You should be able to remove the Kool-Aid stains on linoleum by applying equal parts vinegar and water, leave it on for several minutes, then wet with a 3% hydrogen peroxide solution. Rinse again with the vinegar solution, then rinse again with plain water. If the stain remains, try cleaning with a liquid abrasive cleaner.
You should be able to remove the varnish from linoleum with paint thinner or turpentine. You may find the finish altered somewhat, and may need to apply wax on the area of the floor to restore shine after. To be safe, test it on a non-visible area to ensure that you do not cause more damage.
Although there are many products on the market that claim to remove rust stains, they are often for non-porous enameled surfaces and the formulas themselves are quite caustic and/or abrasive. This is a problem when you're dealing with porous surface like linoleum.
A 'porous surface' is a surface that has microscopic holes or pits in it- despite the appearance of a smooth surface to the naked eye. When rust, or any other kind of agent, settles into these pits and holes, it can be nearly impossible to get it back out- without ruining the finish of the surface.
If you're not particularly concerned with ruining the finish, you can try an abrasive, such as Comet and a heavy duty nylon scrubbing pad, to loosen up/break down as much of the rust deposit as you can. With repeated and regular scrubbings over a period of time, the stain may begin to fade or lessen.
If you are concerned about the finish, some will recommend everything from vinegar and a toothbrush to a paste of baking soda and a soft wet rag as non-abrasive ways to save the finish and get the stain out. If these methods do not work for you, it may come down to replacing the number of tiles affected.
When floor cleaning ceramic tile floors, use a simple solution of soap and water. The trick is to use a rubber scraper - the kind they use at gas stations to clean the windows on your car.
You can also find specialty cleaning products that whiten grout and tiles to give your bathroom that sparkling shine.
If you have carpet tape or residue on your wood floors, try to remove as much of the carpet tape as you can before hand. You may find scraping with a dull edge, such as a plastic scraper helpful. Once you have removed as much as you can, you have a few options at to how to remove the remaining tape and glue. Several things should work, such as vegetable oil, WD-40, Goo Gone, De-Solv-It, Avon Skin So Soft, or a pre-soak laundry spray. Saturate the tape, and let sit for at least an hour. The tape should then slide right off, with a few areas possibly needing a second attempt.
You should be able to remove the newsprint stains on your linoleum by making a paste out of baking soda and water, and applying to the stain. Let sit for 1/2 hour, then use the paste to scrub the floor. If that doesn't work, try using a laundry pre-wash spray on the areas.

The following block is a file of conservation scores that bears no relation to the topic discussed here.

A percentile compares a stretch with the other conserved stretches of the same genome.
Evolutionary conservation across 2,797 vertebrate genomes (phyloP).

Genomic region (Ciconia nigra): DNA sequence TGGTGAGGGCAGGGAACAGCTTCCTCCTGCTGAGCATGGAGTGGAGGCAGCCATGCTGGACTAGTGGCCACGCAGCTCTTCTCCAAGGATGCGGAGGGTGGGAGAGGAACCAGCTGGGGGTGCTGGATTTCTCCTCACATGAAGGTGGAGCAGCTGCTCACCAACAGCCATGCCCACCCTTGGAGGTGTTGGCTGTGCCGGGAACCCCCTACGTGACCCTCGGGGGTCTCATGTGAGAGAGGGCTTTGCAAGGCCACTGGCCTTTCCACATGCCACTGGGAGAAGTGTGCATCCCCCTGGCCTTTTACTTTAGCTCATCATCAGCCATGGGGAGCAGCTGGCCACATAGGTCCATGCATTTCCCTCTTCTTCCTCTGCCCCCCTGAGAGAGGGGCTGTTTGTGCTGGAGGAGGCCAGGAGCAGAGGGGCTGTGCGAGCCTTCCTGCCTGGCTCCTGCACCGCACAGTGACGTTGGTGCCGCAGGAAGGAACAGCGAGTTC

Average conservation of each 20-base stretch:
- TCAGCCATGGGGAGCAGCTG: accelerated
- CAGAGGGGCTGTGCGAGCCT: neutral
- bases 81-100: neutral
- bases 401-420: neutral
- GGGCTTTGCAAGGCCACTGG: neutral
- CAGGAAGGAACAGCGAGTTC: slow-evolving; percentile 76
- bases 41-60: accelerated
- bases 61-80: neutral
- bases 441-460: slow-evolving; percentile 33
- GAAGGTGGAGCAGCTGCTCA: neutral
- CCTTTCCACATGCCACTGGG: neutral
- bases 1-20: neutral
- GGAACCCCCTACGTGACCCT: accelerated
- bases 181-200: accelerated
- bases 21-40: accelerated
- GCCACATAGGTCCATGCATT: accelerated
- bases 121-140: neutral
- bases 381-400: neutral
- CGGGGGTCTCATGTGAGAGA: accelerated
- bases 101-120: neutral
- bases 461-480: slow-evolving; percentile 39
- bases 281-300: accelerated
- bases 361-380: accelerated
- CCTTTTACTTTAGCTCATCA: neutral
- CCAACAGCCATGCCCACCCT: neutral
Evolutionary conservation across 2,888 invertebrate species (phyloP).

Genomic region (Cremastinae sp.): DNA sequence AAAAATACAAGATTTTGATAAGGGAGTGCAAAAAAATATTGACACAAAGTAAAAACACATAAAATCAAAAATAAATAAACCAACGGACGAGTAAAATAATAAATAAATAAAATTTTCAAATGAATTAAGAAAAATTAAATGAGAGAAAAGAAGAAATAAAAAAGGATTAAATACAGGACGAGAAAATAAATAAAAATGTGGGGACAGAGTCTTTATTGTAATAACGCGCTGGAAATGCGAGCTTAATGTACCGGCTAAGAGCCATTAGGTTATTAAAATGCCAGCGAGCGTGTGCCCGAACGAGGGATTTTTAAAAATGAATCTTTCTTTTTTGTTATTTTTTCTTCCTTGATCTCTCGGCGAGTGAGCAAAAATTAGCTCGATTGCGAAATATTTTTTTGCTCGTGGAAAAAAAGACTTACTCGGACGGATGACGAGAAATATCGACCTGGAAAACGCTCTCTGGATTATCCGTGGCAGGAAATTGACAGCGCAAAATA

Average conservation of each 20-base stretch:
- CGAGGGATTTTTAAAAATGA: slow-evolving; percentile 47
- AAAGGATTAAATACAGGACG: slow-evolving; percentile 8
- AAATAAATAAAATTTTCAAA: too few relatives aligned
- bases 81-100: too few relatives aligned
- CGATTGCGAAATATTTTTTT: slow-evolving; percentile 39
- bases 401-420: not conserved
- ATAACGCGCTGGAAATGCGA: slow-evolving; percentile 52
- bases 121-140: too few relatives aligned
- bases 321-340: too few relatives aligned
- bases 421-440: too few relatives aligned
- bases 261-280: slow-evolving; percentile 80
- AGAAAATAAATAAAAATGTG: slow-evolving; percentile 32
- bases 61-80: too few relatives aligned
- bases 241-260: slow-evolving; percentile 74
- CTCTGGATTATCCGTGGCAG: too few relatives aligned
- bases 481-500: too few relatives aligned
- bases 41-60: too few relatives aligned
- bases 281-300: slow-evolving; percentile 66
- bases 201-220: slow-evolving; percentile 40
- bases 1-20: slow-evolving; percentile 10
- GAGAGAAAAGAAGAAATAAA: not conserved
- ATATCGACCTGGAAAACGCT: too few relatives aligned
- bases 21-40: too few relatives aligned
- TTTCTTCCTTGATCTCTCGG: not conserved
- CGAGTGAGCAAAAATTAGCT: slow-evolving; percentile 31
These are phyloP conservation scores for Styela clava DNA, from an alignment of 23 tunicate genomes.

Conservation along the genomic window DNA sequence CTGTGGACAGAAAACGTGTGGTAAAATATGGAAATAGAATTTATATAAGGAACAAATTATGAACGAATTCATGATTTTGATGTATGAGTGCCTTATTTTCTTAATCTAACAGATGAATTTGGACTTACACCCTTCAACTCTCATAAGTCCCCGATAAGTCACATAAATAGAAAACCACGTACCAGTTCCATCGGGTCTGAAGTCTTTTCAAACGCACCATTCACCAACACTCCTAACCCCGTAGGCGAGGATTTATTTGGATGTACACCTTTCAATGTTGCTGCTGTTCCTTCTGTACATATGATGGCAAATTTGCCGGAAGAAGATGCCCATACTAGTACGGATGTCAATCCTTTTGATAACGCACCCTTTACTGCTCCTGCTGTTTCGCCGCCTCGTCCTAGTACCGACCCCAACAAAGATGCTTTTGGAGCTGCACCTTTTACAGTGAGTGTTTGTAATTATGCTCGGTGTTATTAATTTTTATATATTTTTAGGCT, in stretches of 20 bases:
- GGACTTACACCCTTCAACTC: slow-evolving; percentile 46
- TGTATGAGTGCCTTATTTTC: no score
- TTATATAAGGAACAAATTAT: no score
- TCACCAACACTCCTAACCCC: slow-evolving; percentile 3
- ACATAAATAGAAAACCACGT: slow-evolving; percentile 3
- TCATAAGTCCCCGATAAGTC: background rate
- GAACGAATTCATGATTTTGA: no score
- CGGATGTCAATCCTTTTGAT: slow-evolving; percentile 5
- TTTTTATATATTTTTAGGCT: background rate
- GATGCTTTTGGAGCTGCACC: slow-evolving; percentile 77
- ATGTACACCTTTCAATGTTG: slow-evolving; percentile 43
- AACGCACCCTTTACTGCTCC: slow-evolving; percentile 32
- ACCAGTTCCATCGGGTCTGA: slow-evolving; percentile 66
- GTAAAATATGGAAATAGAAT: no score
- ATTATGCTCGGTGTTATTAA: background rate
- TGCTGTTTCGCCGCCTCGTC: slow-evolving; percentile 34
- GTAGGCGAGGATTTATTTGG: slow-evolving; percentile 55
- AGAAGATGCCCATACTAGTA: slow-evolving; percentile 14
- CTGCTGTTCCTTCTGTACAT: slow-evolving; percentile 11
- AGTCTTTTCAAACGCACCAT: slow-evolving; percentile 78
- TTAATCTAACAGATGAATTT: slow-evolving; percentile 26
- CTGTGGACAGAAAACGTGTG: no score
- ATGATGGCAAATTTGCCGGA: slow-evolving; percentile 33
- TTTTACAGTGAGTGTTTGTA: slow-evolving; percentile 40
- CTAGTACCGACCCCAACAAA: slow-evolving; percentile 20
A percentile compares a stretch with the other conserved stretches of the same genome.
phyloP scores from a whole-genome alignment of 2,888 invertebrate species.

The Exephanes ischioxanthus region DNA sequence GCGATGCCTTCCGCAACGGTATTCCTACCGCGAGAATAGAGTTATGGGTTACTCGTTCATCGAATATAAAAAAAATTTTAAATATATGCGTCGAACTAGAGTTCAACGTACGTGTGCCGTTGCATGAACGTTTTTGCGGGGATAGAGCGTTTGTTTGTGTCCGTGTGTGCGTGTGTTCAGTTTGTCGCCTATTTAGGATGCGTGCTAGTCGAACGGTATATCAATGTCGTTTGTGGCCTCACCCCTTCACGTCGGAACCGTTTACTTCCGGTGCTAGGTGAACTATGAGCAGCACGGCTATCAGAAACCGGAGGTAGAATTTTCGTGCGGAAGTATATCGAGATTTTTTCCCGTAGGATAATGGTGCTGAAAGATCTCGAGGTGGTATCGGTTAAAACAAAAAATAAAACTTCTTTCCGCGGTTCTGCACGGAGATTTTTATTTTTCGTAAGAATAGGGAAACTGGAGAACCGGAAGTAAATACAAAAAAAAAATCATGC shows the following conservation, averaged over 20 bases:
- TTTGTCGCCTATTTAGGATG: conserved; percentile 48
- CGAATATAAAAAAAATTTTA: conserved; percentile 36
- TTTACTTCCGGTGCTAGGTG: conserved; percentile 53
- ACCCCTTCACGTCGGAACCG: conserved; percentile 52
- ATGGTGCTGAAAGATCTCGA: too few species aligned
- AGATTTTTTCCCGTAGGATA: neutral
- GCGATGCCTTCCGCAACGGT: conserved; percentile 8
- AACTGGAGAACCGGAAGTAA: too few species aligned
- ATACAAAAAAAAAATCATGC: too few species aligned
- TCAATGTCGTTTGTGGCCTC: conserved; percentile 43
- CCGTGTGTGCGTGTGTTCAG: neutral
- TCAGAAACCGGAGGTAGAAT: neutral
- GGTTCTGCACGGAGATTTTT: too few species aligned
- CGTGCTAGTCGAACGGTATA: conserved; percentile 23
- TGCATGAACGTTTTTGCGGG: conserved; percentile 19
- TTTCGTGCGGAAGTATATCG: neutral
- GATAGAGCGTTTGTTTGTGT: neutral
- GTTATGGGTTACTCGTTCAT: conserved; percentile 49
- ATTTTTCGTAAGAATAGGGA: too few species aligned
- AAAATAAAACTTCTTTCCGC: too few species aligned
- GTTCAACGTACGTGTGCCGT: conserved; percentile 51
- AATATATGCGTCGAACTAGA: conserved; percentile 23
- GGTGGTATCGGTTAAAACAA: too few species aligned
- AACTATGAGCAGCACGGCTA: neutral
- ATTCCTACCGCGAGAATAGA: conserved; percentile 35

To remove oil stains from wood floors, wash the stained area with mineral spirits. If that does not seem to be working, you could also try using Naptha. Depending on the finish on the wood, you could also use paint thinner, but I would recommend trying this on a non-visible area first to ensure that it would not damage the finish.
To get old wax off of a hardwood floor, one must first determine what kind of finish is on the hardwood floor. To do this, rub your finger across the floor.
Smudge or no smudge?
If there is no smudge, it is a sealed surface. If it does smudge, the floor has been sealed with a penetrating seal like an oil finish or a lacquer/varnish and then waxed.
There are plenty of floor wax removers on the market for either case. Go with the most gentle product you can find.
To remove candle wax from linoleum, first chip off as much of the surface wax as possible, using a dull knife. Then, place several layers of paper towel over remaining wax, and apply a warm iron to draw wax into the paper towels. Replace the paper towels if they become saturated.
The most effective way to remove a wax build-up on linoleum is to use ammonia. This is pretty strong smelling stuff- so have plenty of ventilation- also DO NOT mix ammonia with bleach - it creates a dangerous gas. Mix approximately 1/2 cup of ammonia in a bucket of warm water, and wash as you normally would. This should leave your floors looking like new.
The yellow stain on your kitchen floor is likely due to the rubber backing on the rug altering the finish on your flooring. You may not be able to remove the stain without stripping the wax and recoating the floor. Before getting that drastic, try making a baking soda paste, with baking soda and water, and applying it to the stain. Allow it to sit overnight, scrub and rinse. You could also try hydrogen peroxide on the stain, or a weak bleach solution.
White or light vinyl may turn yellow from soil trapped between layers of wax; in that case remove the wax and recoat clean floor. Too much sunlight can also yellow a white vinyl floor.